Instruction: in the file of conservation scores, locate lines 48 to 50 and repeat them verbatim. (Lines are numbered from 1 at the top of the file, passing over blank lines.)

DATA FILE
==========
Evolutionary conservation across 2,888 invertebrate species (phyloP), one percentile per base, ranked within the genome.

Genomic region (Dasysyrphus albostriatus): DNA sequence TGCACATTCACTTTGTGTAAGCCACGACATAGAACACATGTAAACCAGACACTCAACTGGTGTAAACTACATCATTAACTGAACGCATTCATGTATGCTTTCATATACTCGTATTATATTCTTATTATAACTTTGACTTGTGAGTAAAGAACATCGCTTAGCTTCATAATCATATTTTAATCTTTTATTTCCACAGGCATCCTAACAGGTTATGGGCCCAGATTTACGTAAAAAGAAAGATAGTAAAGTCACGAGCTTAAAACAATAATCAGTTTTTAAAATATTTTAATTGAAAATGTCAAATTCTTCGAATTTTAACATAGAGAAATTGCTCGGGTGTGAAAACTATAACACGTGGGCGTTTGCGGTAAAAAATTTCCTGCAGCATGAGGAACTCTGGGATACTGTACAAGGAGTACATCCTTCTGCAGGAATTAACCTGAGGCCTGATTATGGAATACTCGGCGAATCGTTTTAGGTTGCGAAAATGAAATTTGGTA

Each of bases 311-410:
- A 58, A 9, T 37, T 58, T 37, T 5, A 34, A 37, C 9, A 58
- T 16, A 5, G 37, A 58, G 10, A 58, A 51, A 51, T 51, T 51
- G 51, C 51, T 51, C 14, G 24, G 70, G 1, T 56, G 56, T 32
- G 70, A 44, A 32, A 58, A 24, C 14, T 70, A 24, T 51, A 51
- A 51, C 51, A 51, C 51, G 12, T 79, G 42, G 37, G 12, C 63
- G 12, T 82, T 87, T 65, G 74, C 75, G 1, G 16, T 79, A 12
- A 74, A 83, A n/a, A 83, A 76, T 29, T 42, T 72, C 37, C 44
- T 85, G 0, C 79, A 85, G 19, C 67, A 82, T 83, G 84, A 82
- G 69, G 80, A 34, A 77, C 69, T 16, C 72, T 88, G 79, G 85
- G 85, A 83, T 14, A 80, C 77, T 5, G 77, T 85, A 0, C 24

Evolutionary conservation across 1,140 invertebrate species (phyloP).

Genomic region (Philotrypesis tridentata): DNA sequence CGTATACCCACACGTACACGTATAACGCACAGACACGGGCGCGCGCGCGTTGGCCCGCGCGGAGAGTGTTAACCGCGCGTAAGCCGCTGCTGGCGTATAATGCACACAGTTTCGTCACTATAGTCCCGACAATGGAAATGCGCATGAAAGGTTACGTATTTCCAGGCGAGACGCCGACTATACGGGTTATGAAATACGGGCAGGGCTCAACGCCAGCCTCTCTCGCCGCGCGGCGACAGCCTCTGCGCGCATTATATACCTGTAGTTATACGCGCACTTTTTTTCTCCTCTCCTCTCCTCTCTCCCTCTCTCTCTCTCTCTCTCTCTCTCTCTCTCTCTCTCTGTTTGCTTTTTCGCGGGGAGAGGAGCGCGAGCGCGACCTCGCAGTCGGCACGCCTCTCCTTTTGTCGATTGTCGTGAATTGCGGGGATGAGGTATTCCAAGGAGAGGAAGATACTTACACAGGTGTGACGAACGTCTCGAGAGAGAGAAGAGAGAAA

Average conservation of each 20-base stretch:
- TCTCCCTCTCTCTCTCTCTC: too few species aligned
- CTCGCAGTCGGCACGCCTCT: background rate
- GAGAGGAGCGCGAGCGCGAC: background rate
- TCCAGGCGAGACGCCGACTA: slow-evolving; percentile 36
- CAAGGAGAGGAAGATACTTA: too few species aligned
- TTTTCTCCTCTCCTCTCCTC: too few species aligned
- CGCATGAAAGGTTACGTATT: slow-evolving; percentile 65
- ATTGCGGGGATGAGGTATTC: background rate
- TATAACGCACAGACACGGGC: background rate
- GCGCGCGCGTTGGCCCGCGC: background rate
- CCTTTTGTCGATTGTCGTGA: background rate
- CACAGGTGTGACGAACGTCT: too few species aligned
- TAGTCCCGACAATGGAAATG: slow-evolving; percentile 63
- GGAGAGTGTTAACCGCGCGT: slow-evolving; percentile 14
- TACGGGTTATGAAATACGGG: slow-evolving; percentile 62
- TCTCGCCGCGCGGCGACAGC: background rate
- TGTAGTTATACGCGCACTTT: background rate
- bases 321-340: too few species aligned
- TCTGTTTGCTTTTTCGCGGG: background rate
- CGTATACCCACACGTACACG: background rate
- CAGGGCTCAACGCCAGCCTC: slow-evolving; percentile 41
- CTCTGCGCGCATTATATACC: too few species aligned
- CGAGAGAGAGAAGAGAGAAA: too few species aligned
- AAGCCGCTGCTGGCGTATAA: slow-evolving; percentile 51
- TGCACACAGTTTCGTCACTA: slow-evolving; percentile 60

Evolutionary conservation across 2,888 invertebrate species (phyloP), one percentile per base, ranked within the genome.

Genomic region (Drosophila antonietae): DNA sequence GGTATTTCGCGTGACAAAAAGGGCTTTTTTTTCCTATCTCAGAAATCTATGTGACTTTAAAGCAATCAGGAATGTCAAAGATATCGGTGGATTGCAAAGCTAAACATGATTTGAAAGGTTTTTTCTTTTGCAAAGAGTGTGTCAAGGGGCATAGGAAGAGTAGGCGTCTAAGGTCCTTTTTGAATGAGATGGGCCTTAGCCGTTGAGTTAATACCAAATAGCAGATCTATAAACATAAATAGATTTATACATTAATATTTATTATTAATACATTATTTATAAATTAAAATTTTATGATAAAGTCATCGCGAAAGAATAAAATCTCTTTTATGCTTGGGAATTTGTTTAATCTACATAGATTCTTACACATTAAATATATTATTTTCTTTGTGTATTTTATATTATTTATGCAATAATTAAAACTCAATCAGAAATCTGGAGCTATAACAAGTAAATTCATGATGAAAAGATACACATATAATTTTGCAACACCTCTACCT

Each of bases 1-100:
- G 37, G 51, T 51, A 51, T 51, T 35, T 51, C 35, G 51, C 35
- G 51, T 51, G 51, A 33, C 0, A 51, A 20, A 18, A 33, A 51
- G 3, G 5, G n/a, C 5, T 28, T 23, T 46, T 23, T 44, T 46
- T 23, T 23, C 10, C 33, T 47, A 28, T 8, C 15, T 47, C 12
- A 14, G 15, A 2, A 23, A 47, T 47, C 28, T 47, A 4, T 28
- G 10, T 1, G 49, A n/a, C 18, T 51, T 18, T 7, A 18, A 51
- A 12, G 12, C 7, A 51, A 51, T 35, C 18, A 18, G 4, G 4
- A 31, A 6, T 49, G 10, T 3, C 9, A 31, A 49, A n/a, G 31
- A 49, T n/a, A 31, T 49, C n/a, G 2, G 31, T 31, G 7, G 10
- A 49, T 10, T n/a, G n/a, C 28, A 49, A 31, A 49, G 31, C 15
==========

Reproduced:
- T 23, T 23, C 10, C 33, T 47, A 28, T 8, C 15, T 47, C 12
- A 14, G 15, A 2, A 23, A 47, T 47, C 28, T 47, A 4, T 28
- G 10, T 1, G 49, A n/a, C 18, T 51, T 18, T 7, A 18, A 51